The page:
Opher Etzion

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Recent posts by Opher Etzion

Chapter 11 in this book is dedicated to pitfalls - or issues that should be noticed when building event processing applications that are not fully resolved by current products.
The book is implementation neutral, thus, the model described in this book can be implemented either in one of the products on in "roll your own", some have already used the book for design their own implementation. As for languages that have implemented the book's example ---- we issued a call for the community, and in this stage we have six implementation downloadable -- four commercial products which have free development versions: Apama, Streambase, CCL (Coral8 now Sybase) and ruleCore, and two open sources - Esper and Etalis. We expect to have more implementations -- don't have Drools.
13 years ago
The book is implementation neutral, however, there are six implementation that can be downloaded from the website mentioned in the book that have implemented the book's example. Two of the six are open source- Esper and Etalis.
13 years ago
The EPN is a conceptual model, it already have authoring tool that enable population of the model; execution layer that directly implements this model is forthcoming, there are now several examples of using products/open source to implement the use case that accompanies the book based on the modeled example
13 years ago
Hi Will. The focus of the book is on building event processing applications, and not on how to build an event processing engine, this can be another book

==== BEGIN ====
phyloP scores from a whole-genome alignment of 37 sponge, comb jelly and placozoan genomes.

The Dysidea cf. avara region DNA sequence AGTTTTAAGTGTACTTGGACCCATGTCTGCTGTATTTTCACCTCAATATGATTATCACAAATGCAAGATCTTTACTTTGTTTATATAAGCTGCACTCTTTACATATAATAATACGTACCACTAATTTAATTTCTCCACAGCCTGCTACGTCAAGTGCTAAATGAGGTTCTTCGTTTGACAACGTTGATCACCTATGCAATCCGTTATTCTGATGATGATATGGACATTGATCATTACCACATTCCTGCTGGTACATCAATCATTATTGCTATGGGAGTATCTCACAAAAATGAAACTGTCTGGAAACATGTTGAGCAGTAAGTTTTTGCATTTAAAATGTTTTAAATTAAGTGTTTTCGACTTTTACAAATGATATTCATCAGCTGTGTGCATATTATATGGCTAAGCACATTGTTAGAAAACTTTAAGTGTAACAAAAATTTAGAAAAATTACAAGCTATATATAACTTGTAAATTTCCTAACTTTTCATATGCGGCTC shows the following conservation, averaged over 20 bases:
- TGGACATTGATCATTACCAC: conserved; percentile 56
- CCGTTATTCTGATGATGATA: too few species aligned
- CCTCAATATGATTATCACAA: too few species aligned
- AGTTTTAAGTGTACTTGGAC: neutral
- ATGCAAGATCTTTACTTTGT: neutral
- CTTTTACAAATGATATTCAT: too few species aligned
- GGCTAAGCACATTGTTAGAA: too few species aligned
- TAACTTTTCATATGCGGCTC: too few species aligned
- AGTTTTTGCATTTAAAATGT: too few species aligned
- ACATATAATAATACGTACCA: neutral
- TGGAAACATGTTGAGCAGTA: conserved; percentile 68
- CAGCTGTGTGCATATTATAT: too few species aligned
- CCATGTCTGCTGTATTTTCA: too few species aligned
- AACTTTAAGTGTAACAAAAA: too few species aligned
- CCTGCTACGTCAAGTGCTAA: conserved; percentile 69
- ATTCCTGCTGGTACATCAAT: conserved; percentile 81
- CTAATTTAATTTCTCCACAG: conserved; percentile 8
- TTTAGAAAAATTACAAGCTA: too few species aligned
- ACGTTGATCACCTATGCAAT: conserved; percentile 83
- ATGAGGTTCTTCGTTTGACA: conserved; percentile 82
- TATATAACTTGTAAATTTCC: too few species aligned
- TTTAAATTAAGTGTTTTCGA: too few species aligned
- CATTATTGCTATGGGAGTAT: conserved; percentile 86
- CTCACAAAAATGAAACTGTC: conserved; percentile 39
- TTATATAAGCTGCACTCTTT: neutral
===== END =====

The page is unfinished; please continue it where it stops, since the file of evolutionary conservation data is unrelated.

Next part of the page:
The question you are raising is about keeping internal states when the temporal context is of long duration; some of the products in this area use in-memory databases with persistence capabilities, so that states are persisted (in a database, or sometime over the main memory of a cluster of machines in a grid), and are brought to memory when required. There is, of course, a trade-off between pure memory-based state, pure persistent state, and intermediate solutions. In any event, event processing tools typically support also long-term temporal context.

cheers,

Opher
13 years ago
Hi Gian. As you noted one of the meanings of the word "event" is the event that happened in the "real-world domain" and not in the computerized domain (which is a proxy of the former). An approach of DDD can be helpful for many type of event-driven application; One of the common types of application is the one whose goal is to find some events or event patterns that we wish to react to, DDD approach can focus us to the real-world situations to which we wish to react, and then we can map the relationships between them and events, and define the patterns that will be used at run-time to detect that these situations occur. This can evolve based on the business environment evolution, which means that connecting it to the domain knowledge might be very important for such application, and this follows the DDD paradigm.
13 years ago
The principle in event processing is that there are "event producers", "event consumers" and "event processing agents". There is a separation principle here, in the sense that they are independent - an event producer does not know what processing is done with the events it produces, and an event processing agent is totally independent both from the producer and consumer. This total independence of each component has some similarity to the idea of AOP
13 years ago
There are several start-ups whose claim to fame is processing events in clouds. In general, the type of processing is not different; the implication is on -- event producers/consumers in the cloud, and also the event processing itself can be done in the cloud, you can look them up. There is an experience of doing distributed event processing over a grid over the years, in the chapter that describes implementation issues, we have some discussion about distributed event processing in general.